Report: Charter schools perform better on tests
Students show higher math, reading scores
July 20, 2003
By Steve Eder, Globe Correspondent
Charter school students are outscoring their nearby public school counterparts on math and reading tests, a study released last week indicated.
Nationwide, charter schools on average exceeded public school scores by 3 points on math tests and 2 points on reading exams, according to the study by the Manhattan Institute for Policy Research, a conservative education think tank.
Jay P. Greene, a Manhattan Institute senior fellow, said the study was named ''Apples to Apples: An Evaluation of Charter Schools Serving General Student Populations'' because it compared similar students in public and charter schools - an angle of study that, he said, hasn't been researched.
''Where we don't get a perfect comparison, we are getting very similar populations,'' said Greene, who coauthored the 11-state study, which took six months to complete.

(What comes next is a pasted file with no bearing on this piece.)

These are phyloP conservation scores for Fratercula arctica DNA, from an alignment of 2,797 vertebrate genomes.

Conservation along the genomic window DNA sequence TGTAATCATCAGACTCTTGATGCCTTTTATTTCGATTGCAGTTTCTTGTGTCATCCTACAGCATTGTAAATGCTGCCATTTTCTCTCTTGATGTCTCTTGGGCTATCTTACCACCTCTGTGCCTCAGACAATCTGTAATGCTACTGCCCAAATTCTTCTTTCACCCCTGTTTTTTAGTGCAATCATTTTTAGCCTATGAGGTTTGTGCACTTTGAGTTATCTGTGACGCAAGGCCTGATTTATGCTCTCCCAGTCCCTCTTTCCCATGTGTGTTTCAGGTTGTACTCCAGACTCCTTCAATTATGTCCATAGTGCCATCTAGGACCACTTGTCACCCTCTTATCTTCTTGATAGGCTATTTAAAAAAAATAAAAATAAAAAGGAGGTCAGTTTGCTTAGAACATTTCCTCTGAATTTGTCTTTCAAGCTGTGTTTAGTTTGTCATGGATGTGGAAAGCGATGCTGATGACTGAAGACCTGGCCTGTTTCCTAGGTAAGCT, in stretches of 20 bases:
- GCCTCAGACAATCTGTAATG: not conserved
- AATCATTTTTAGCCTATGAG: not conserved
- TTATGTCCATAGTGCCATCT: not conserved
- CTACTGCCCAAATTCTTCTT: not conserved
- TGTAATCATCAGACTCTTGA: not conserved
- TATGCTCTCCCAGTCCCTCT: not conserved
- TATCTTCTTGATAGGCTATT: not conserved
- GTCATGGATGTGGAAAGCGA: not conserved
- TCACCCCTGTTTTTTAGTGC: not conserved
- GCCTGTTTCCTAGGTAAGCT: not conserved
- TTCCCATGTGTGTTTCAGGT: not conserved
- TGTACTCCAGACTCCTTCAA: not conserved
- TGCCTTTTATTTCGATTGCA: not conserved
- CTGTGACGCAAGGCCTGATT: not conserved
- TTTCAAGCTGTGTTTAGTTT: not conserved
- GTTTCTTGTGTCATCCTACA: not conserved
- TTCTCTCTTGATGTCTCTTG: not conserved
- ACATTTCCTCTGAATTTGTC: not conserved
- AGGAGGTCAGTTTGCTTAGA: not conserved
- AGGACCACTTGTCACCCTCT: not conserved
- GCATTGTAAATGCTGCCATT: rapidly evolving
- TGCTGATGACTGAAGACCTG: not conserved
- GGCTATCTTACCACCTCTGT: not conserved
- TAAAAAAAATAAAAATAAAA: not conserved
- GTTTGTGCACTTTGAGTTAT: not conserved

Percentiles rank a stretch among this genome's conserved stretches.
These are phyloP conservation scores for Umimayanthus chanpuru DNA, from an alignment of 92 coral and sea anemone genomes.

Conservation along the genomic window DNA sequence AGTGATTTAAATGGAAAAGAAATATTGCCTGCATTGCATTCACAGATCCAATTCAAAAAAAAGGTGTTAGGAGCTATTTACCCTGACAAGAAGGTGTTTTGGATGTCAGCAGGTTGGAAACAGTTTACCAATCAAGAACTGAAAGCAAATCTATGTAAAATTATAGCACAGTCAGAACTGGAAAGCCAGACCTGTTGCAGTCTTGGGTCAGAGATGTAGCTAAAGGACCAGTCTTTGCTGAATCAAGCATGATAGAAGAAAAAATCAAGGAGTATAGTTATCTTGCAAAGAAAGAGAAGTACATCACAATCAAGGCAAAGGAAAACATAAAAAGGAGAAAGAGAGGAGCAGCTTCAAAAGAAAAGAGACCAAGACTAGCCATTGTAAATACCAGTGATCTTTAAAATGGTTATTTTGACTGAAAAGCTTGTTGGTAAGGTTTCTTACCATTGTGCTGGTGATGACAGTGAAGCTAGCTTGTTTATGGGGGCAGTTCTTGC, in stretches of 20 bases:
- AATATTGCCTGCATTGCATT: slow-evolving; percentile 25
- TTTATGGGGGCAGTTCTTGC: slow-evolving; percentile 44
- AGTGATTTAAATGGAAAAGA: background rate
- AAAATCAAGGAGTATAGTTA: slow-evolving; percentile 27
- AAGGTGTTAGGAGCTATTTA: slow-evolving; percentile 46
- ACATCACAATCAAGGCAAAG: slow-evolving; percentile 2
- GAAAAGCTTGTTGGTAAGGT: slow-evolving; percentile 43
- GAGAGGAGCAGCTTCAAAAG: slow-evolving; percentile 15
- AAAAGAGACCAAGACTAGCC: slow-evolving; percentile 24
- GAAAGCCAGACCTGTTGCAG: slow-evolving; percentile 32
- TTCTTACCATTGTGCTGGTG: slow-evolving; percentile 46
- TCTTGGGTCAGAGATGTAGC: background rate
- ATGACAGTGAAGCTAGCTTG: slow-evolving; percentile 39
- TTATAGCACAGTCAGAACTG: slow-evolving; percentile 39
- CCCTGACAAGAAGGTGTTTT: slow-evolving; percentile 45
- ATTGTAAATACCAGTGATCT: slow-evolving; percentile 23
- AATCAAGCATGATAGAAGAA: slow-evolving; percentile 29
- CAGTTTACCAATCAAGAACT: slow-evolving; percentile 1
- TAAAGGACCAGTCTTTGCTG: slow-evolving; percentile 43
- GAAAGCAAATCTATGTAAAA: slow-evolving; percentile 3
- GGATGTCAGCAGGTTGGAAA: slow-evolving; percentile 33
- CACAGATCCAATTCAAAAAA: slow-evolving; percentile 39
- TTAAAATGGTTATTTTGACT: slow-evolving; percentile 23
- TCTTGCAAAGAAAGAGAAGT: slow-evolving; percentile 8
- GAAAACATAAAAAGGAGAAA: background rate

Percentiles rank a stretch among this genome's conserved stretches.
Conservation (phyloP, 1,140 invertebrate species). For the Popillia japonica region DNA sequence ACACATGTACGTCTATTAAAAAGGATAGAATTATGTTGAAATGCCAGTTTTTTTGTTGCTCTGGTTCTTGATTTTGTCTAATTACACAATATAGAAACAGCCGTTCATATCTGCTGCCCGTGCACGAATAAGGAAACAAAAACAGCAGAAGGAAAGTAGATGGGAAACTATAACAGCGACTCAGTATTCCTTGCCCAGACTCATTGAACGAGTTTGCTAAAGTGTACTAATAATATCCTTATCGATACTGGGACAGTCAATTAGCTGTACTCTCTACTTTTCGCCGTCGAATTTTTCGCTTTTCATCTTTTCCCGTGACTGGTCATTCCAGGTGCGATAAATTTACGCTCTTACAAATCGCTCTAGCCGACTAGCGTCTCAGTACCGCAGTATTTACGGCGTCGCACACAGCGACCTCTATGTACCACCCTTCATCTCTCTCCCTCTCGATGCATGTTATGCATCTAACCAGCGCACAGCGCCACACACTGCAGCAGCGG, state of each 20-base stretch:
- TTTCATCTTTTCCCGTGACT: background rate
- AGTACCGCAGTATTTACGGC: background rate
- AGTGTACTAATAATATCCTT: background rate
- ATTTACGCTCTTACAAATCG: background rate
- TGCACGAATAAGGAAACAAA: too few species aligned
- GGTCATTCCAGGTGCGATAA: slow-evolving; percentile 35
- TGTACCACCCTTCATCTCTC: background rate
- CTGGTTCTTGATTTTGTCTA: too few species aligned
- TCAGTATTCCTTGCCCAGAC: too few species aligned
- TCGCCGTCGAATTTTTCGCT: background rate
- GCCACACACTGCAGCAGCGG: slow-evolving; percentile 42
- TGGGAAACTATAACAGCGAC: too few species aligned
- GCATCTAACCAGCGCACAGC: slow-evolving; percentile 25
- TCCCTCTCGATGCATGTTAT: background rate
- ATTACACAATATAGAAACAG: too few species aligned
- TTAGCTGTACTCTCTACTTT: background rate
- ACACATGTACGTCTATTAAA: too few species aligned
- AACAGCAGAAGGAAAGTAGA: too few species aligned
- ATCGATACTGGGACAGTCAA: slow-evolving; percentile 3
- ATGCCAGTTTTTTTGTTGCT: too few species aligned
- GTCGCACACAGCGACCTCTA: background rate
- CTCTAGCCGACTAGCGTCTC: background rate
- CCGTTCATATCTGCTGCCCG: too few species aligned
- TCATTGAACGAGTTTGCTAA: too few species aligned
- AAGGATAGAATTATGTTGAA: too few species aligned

But Pam Richardson, a member of the Alliance for Educational Equity, a public school parents organization, questioned the accuracy of the comparison because, she said, charter school parents are often more involved in their children's education.
''They are finding that parents who select charter schools are parents who are very involved in their child's education,'' said Richardson, a Framingham parent, referring to other studies. ''Parents who do not have the luxury of being involved are not selecting charter schools.''
Stephen J. Adams, president of the Pioneer Institute for Public Policy Research, a think tank based in Boston, said that much of the success of charter schools can be attributed to parent involvement. For that reason, among others, ''charter schools are just going to get better,'' he said.
©2003 Boston Globe